Haiti: Protests continue as violence intensifies
1 killed, several wounded as government forced to cancel carnival celebrations as ongoing violence sees no let up
Anti-government protests continue to rock the Caribbean nation of Haiti for more than a year, with violence taking a deadly toll.
Gunfire interrupted on the first day of Haiti's biggest carnival in the capital of Port-au-Prince last weekend, leaving at least one person dead and several wounded.
Carnival celebrations were canceled Sunday by the government "in order to avoid a planned bloodshed," according to a statement released by the Communication Ministry.
The UN and the 35-member Organization of American States (OAS) regional bloc condemned increase violence and voiced concern for Haitians.
"We condemn the violence in Haiti and express our condolences to the families of the victims. We advocate for the solutions the country needs: end of violence, violence is not acceptable in any form, and above all, it is not acceptable with the intention of a violent change in the established democratic regime; political dialogue; stability; formation of a government and parliamentary elections as soon as technically possible," OAS Secretary-General Luis Almagro tweeted Monday.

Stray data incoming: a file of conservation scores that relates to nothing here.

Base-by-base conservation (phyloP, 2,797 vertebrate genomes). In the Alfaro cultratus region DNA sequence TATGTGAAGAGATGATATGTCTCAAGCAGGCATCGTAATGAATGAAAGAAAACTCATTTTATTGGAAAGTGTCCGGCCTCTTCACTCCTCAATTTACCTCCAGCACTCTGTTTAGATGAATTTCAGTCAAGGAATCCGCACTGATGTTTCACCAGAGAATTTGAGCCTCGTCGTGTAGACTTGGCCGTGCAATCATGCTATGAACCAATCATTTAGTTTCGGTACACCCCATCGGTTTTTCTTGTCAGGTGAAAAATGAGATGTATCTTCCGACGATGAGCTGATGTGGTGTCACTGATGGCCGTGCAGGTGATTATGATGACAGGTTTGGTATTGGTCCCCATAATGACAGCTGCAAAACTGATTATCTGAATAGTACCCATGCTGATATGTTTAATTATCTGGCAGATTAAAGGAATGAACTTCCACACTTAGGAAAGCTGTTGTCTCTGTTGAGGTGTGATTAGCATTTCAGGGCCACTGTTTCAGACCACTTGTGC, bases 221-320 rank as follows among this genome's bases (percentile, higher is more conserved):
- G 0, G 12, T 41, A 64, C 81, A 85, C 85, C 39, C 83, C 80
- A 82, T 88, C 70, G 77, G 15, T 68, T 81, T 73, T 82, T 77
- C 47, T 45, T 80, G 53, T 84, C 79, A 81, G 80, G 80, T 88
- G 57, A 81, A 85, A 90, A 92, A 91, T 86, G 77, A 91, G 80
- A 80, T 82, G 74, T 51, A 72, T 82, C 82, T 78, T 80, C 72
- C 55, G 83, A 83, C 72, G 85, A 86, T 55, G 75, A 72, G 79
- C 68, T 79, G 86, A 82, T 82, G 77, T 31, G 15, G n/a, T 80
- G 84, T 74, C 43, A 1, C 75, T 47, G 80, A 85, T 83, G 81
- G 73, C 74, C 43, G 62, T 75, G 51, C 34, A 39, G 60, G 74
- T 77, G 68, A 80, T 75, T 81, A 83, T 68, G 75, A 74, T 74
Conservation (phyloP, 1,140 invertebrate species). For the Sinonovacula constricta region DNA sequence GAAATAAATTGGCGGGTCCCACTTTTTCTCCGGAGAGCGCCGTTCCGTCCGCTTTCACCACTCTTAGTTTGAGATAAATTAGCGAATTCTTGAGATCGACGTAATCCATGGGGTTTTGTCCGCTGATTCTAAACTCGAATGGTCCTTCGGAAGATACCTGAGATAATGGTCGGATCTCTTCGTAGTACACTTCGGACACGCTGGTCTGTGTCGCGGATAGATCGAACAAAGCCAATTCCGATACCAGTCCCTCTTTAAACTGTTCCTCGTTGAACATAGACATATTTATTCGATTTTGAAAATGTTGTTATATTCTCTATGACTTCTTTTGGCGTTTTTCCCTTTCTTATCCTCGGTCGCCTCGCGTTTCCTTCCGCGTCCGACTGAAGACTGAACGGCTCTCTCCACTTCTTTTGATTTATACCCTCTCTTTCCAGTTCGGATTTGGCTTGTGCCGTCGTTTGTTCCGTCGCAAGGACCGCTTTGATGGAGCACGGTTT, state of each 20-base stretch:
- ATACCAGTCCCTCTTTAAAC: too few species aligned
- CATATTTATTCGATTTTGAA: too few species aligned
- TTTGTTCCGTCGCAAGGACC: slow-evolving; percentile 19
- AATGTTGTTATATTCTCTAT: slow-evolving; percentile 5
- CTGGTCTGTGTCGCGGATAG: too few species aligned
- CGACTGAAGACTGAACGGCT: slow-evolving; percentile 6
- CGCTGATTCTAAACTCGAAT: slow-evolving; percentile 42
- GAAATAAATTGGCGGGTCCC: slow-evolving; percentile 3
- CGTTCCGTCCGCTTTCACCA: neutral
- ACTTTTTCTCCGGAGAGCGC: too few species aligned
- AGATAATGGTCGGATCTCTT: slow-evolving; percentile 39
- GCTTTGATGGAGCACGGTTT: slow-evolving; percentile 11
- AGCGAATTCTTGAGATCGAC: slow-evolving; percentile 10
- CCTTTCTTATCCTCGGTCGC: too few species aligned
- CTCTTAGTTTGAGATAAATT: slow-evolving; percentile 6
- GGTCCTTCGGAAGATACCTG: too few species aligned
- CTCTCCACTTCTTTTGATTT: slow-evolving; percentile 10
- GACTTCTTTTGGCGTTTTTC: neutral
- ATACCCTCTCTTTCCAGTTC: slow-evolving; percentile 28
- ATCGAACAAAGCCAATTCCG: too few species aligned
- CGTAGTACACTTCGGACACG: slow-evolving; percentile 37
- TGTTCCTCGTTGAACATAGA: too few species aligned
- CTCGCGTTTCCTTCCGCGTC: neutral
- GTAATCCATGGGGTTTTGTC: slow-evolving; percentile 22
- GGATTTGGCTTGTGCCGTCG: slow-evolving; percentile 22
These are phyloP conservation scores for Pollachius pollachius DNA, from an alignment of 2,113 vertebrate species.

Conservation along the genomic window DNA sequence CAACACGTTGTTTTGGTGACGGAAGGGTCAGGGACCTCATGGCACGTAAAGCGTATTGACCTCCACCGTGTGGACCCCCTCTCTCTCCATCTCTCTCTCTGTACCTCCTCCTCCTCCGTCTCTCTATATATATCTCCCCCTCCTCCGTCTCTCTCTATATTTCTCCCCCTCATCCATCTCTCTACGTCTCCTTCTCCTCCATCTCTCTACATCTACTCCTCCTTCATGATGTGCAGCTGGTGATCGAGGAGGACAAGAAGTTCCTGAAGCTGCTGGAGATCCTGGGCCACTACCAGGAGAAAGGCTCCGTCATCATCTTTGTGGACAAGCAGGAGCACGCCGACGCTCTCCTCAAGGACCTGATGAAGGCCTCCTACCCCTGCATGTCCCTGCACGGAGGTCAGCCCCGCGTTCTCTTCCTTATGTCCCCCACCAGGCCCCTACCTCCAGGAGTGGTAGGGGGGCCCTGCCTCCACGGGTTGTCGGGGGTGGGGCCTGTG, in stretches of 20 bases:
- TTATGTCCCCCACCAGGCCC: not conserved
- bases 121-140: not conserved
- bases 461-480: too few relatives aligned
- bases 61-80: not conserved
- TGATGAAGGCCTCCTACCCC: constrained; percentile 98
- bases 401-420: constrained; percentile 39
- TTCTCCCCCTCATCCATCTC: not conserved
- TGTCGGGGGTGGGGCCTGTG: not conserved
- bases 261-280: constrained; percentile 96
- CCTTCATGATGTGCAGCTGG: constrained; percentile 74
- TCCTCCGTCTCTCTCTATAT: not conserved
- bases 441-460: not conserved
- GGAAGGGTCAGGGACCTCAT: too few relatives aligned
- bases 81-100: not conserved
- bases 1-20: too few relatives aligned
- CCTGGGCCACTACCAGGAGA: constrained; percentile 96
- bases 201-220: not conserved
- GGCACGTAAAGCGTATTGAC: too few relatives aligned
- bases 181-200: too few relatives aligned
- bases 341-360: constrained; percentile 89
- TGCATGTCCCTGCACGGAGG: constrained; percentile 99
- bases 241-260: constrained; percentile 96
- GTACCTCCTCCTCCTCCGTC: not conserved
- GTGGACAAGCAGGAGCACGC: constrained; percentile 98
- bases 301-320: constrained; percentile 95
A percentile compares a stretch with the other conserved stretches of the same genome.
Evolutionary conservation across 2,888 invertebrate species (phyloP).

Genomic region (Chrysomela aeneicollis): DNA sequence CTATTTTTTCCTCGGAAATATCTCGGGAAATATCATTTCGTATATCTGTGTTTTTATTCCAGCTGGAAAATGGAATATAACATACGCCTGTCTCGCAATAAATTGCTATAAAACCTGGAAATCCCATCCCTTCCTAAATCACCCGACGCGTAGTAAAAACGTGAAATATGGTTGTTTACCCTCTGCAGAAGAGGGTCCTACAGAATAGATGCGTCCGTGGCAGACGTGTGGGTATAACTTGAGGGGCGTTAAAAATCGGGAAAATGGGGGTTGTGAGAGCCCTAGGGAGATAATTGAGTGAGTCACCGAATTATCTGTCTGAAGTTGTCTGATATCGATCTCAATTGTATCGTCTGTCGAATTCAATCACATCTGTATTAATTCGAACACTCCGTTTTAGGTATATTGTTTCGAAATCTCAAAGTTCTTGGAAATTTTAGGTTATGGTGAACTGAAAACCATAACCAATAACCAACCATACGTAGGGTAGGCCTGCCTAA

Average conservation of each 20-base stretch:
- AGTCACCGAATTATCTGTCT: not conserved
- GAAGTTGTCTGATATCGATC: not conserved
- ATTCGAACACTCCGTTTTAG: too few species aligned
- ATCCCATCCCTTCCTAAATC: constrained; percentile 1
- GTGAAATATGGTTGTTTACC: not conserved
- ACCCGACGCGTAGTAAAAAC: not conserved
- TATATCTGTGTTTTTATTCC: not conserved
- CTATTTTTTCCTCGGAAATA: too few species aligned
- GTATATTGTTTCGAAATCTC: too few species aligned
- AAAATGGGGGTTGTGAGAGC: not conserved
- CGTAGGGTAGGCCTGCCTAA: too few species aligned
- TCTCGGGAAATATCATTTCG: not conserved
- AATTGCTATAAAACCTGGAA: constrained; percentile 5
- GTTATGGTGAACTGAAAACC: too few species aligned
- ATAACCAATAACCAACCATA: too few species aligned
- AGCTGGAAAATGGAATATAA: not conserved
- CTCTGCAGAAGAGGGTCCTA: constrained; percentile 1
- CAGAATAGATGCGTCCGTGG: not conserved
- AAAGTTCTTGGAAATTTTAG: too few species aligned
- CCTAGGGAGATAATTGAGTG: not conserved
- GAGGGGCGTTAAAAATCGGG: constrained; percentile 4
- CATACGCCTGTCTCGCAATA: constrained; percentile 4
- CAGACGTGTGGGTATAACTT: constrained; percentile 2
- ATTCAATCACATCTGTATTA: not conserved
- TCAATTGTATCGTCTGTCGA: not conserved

The UN also expressed concern about the police and military and condemned the use of violence by those branches.
It called on "all sectors of national life, in particular the police who demand better working conditions, to avoid any situation which could cause tensions to escalate and jeopardize the security of citizens."
The UN and OAS have supported negotiations in recent months to forge consensus on a political agreement, but talks failed to yield progress on the formation of a new government.
Protests began in July 2018 in response to increased fuel prices, however, it evolved into demands for the resignation of President Jovenel Moise with a new wave of protests in February 2019.
Protesters demand the creation of a transitional government to provide social programs and prosecute allegedly corrupt officials.
They accuse senior government officials, including Moise, of misusing as much as $38 billion in loans from the Petrocaribe -- an oil alliance between Caribbean member states and Venezuela.
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